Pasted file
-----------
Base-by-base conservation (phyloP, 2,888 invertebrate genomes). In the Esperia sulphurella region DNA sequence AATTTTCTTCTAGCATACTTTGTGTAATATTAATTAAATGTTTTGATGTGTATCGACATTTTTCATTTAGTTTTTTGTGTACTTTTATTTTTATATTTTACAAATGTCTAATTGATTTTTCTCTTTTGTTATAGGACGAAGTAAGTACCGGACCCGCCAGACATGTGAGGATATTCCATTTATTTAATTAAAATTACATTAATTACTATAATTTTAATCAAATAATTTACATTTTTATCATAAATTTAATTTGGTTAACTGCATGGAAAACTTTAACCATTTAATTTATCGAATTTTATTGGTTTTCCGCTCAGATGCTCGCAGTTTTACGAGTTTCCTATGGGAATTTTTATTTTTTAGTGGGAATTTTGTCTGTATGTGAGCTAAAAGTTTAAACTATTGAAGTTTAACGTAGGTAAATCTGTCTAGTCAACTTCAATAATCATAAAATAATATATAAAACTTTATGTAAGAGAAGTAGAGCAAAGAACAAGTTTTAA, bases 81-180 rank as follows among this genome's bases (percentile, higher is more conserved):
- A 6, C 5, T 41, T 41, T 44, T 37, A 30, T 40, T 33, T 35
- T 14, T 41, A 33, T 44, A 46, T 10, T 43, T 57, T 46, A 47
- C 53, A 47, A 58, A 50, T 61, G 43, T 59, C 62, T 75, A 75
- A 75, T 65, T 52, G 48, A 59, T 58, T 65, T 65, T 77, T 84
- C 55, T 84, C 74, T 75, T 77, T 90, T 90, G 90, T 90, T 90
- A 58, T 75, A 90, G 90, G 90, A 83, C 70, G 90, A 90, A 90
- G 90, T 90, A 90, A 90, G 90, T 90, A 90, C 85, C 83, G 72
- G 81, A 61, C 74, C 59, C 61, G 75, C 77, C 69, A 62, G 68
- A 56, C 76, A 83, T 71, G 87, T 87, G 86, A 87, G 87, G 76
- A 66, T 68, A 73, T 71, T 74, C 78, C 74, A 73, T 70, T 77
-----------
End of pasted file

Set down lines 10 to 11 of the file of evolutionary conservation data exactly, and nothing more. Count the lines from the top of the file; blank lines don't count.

- A 56, C 76, A 83, T 71, G 87, T 87, G 86, A 87, G 87, G 76
- A 66, T 68, A 73, T 71, T 74, C 78, C 74, A 73, T 70, T 77